This live coverage has now ended. Continue reading June 5 coverage of George Floyd's death and the nationwide protests.
An ex-Minneapolis police officer accused of aiding and abetting the alleged murder of George Floyd tried to warn his fellow officers when one of them put his knee on the man’s neck for more than eight minutes.
“You shouldn’t do that,” a lawyer for the officer, J. Alexander Kueng, said he told the officers.
Los Angeles, Oakland and San Francisco added their names Thursday to a growing list of cities that were lifting their curfews after a wave of nationwide protests that were sometimes accompanied by looting, property destruction and violence.
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George Floyd memorial: Loved ones say goodbye to man whose death ignited national conversation on racism
MINNEAPOLIS - George Floyd's family and closest friends on Thursday demanded justice for their departed loved one, who was killed by “the pandemic of racism and discrimination.”
Mourners paid tribute to Floyd inside a sanctuary at North Central University in Minneapolis, singing praises for their son, brother, father and dear friend who died at the age of 46.
His younger brother, Philonise Floyd, said the family grew up poor but had everything they needed. They enjoyed banana and mayonnaise sandwiches made by their loving mother and washed clothes in a bathroom sink, before drying them over a hot water heater or oven.
“Everybody wants justice, we want justice for George,” the younger Floyd told mourners. “He’s going to get it, he’s going to get it.”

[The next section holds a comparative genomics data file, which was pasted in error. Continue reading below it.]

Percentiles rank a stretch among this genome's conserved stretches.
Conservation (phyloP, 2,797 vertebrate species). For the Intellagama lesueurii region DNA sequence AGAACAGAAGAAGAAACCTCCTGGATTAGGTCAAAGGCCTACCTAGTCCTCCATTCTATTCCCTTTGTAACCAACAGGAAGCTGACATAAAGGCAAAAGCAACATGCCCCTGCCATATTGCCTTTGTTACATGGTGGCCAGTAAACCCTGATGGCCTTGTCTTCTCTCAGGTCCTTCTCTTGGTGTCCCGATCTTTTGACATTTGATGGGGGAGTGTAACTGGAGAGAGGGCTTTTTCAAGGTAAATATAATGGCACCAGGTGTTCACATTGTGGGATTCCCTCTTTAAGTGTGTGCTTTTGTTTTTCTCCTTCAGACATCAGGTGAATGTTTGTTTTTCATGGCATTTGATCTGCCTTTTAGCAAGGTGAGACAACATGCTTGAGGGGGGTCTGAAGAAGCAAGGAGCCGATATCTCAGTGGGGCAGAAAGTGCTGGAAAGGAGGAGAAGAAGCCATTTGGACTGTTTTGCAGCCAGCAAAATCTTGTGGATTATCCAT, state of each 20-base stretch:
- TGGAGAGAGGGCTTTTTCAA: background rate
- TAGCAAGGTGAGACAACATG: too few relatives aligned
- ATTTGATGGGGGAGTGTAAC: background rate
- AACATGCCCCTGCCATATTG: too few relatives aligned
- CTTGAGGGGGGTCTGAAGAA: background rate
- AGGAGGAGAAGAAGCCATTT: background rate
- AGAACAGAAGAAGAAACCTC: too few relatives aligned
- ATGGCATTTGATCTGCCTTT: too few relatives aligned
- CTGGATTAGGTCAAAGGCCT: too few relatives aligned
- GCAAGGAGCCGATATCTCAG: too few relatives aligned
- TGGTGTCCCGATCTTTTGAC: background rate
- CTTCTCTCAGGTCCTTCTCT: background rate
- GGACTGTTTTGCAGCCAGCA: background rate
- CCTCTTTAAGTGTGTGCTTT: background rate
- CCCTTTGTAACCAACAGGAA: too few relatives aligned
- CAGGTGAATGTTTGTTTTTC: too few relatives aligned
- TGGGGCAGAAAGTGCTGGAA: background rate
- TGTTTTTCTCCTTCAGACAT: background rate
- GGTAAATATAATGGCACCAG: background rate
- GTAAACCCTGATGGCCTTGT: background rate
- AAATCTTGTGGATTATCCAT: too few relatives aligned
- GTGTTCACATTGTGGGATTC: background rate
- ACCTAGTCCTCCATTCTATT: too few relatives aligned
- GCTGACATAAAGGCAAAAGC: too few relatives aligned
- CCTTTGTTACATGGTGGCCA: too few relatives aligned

George Floyd's brother Philonise: 'Everybody loved George...he was powerful'
Social distancing efforts inside, outside George Floyd's memorial service
George Floyd's memorial service is being played on loudspeakers for a crowd of several hundred people who have gathered outside.
Most of those gathering are wearing masks and there are navy blue stickers along the sidewalks outside that read "PRACTICE SOCIAL DISTANCING," placed about 6 feet apart but people are not adhering to that kind of spacing.
The Rev. Al Sharpton wore black surgical gloves at the pulpit where he preached from Ecclesiastes 3:1, which reads, "To everything there is a season, a time for every purpose under heaven."
Sharpton later said, "Because of the pandemic I'm not going to ask you to hold hands," as he guided those at the memorial to stand and begin an 8-minute, 46-second moment of silence, reflecting the length of time an officer pressed his knee into Floyd's neck.